2 Pages
Unlock Document

University of Toronto Scarborough
Health Studies
R Song

Lecture 3–The Ecological Model of Child Development January 23, 2012 U. Bronfenbrenner’s (1979) Ecological Model  Microsystem: environment where child lives and moves; includes people and institutions that child directly interacts with; nuclear family members, child carers, teachers, peers  Mesosystem: relates to interactions people in microsystems have with each other; as parents interact with childcare providers, or as neighbours interact with each other; i.e., childcare, schools, religious groups, neighbourhood  Exosystem: broader community in which child lives; extended family, family networks, mass media, workplaces, community health systems, legal services, welfare services  Macrosystem: contains the attitudes and ideologies, values, laws and customs of a particular culture or subculture Spheres of Influence 1. The Individual Child 2. The Family 3. The Residential Community 4. ECD Programs and Services 5. Regional and National 6. The Global The Individual Child (Irwin et al. 2007) Biological Embedding Nutrition Relationships Play Biological Embedding  “The process of early experience becoming solidified and influencing health and development over the long-term” (Hertzman 1999, in Irwin et al. 2007: 19) o E.g., What happens in childhood may influence your life in adulthood (embedded) o What is an example of “biological embedding”:  The role of infant nutrition in later adult employment success Hertzman and Boyce (2010)  “Biological embedding occurs when experience gets under the skin and alters human biological processes; systematic differences in experience in a socially partitioned environment lead to different bio-developmental states; the difference are stable and long-term; and these differences influence health, well-being, learning, and/or behaviour over the life course” (Hertzman & Boyce 2010: 330) Key Messages: the Individual Child 1. Health, nutrition, and well-being of the mother are significant for the child’s development. 2. Three broad domains of development—physical, social–emotional and language–cognitive—are interconnected and equally important. 3. Children shape their environments as well as being shaped by them (“social actors”). 4. Social determinants shape brain and biological development through their influence on the qualities of stimulation, support, and nurturance available to the child. 5. Play is critical for a child’s overall development. The Family Social and Economic Resources  Social: parenting skills and education, cultural practices and approaches, intra-familial relations, and the health status of family members  Economic: wealth, occupational status and dwelling conditions (amongst others) Socioeconomic Status  Great consistency in the association between SES and a variety of development and health outcomes throughout the life course  Gradient Effect o Effect of family resources on ECD is most powerful explanation for differences in children’s well-being within societies, and these resources significantly affect all other aspects of the family environment Socioeconomic Status  Refers to a hierarchical structure that represents wealth, power (social, economic, political) and social prestige  Measured by factors such as occupation, income, education...  Individuals with higher SES tend to have better outcomes: higher academic achievement, better physical and mental health, increased literacy and decreased mortality rates  This “gradient effect” of SES with outcome is evident in all developed, industrial societies  It persists throughout the lifespan, thus kids born into low SES households tend to have poorer outcomes, even if they have higher SES later in life  Likely due to the sensitivity of the developing brain to its environment during infancy and childhood The Gradient Effect – Individuals with high SES have better ou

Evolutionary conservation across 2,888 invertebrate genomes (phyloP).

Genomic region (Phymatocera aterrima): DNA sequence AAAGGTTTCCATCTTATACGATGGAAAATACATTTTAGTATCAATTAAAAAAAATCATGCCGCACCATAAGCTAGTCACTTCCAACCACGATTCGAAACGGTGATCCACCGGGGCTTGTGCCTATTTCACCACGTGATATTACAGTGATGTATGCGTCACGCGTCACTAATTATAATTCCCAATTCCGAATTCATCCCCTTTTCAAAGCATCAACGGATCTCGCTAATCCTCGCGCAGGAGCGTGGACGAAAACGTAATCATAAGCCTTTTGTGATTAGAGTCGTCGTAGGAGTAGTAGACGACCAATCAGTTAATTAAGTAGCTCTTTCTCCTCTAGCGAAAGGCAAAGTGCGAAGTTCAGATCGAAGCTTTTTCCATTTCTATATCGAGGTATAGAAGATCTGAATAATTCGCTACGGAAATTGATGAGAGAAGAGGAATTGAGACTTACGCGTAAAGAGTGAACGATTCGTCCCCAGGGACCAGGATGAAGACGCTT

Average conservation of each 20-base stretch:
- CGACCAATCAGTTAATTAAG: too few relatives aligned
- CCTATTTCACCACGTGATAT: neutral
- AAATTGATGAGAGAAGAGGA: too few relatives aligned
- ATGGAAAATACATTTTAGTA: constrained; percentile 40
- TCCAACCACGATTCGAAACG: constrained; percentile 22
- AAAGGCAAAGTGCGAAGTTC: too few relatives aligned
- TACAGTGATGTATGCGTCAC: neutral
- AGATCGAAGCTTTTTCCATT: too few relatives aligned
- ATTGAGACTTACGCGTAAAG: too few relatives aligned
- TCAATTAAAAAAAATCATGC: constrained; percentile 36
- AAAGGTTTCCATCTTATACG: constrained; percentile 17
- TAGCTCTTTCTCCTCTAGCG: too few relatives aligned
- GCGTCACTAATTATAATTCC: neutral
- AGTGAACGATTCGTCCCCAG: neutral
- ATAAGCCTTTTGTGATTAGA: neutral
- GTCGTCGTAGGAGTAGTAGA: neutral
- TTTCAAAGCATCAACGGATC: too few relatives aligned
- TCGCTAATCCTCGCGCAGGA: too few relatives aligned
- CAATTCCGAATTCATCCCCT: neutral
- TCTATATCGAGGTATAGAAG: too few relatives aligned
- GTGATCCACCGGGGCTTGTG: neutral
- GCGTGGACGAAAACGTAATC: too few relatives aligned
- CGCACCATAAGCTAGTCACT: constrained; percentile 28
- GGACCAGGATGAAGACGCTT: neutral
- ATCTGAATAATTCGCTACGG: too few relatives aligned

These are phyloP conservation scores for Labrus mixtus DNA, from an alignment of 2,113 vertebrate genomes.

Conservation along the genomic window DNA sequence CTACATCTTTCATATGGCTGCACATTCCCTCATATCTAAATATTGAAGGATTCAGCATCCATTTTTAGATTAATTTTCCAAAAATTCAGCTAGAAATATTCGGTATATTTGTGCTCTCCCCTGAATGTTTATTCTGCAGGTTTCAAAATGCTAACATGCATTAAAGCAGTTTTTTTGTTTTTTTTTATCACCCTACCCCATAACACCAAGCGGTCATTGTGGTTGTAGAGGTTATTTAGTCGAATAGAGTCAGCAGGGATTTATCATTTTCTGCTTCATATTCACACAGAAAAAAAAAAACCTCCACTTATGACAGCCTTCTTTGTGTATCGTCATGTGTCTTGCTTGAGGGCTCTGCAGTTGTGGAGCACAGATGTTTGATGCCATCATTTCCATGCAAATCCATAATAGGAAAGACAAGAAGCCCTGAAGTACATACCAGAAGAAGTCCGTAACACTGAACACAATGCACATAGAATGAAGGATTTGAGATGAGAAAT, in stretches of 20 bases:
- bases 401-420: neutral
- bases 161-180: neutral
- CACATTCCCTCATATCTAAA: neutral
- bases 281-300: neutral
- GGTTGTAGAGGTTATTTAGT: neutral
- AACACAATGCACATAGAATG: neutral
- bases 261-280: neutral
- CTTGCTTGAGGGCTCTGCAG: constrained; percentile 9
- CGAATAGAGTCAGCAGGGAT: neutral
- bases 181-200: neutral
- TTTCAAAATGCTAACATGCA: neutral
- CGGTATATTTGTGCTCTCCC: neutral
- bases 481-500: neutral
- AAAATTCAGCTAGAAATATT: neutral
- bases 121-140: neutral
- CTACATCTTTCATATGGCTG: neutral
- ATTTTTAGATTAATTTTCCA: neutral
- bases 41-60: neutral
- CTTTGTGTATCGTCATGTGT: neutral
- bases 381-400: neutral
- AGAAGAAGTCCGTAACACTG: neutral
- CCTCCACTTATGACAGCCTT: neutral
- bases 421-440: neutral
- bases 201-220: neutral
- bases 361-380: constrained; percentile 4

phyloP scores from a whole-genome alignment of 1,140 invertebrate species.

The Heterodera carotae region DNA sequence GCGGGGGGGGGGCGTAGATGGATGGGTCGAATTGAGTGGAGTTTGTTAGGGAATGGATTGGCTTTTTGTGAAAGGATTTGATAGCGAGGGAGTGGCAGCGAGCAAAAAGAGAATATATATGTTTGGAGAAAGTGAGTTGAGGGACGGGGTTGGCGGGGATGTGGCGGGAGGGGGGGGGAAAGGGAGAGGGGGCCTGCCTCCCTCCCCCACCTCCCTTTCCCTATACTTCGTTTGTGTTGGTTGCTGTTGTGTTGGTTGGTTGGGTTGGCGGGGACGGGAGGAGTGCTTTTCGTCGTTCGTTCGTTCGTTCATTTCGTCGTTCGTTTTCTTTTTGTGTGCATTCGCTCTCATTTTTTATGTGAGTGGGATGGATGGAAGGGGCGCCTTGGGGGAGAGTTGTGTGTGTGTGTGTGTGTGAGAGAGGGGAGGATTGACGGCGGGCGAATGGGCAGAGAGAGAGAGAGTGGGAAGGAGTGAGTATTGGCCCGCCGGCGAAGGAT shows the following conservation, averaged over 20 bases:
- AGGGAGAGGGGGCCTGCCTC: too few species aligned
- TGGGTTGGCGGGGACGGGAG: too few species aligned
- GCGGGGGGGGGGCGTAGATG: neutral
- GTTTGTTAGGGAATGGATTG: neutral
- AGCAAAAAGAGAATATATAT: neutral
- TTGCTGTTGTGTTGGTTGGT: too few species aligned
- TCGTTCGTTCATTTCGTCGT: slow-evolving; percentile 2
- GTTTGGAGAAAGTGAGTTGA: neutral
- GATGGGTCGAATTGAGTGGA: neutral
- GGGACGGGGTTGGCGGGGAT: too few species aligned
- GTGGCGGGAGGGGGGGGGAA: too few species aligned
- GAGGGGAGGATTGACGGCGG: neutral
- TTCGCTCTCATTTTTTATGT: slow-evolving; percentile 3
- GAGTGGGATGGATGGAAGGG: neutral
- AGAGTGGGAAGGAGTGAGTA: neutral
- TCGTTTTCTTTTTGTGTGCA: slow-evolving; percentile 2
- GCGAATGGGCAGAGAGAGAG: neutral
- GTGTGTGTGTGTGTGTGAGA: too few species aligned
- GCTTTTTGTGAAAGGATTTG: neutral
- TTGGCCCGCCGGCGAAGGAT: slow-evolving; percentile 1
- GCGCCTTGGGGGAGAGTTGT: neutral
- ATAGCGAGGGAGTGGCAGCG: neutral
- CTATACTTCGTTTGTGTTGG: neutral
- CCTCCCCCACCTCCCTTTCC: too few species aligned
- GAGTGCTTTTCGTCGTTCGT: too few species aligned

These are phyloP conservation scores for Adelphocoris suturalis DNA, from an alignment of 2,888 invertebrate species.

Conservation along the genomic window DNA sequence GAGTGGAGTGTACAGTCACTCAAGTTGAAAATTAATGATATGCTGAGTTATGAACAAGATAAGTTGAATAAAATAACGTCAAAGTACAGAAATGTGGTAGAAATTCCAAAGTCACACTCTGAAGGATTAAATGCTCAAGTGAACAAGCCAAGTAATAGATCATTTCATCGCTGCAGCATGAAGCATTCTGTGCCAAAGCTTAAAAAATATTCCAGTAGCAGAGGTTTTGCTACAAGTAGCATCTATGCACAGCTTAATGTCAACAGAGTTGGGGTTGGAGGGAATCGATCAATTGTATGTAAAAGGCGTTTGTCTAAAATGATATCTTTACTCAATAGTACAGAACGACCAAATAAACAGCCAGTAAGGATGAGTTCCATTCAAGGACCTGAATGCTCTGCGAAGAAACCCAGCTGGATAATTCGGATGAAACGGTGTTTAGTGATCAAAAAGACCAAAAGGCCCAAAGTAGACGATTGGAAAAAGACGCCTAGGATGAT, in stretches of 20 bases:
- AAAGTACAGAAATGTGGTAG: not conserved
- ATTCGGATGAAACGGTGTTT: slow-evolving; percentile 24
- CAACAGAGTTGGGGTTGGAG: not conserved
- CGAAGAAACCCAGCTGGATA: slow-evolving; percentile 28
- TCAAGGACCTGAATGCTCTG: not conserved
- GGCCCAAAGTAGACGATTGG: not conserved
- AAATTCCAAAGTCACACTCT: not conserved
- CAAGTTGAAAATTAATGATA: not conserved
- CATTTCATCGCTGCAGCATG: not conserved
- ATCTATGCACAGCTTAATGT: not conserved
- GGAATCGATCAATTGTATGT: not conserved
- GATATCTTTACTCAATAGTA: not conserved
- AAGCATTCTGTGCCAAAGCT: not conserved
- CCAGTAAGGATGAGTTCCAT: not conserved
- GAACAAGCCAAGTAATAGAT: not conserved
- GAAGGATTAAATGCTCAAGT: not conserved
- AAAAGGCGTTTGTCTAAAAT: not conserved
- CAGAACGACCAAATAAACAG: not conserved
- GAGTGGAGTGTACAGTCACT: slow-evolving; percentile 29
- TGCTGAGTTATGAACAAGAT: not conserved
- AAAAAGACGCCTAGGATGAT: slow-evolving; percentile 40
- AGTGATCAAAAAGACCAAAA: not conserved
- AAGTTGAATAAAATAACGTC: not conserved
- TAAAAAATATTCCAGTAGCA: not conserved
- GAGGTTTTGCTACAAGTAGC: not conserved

More Less

Related notes for HLTC23H3

Log In


Don't have an account?

Join OneClass

Access over 10 million pages of study
documents for 1.3 million courses.

Sign up

Join to view


By registering, I agree to the Terms and Privacy Policies
Already have an account?
Just a few more details

So we can recommend you notes for your school.

Reset Password

Please enter below the email address you registered with and we will send you a link to reset your password.

Add your courses

Get notes from the top students in your class.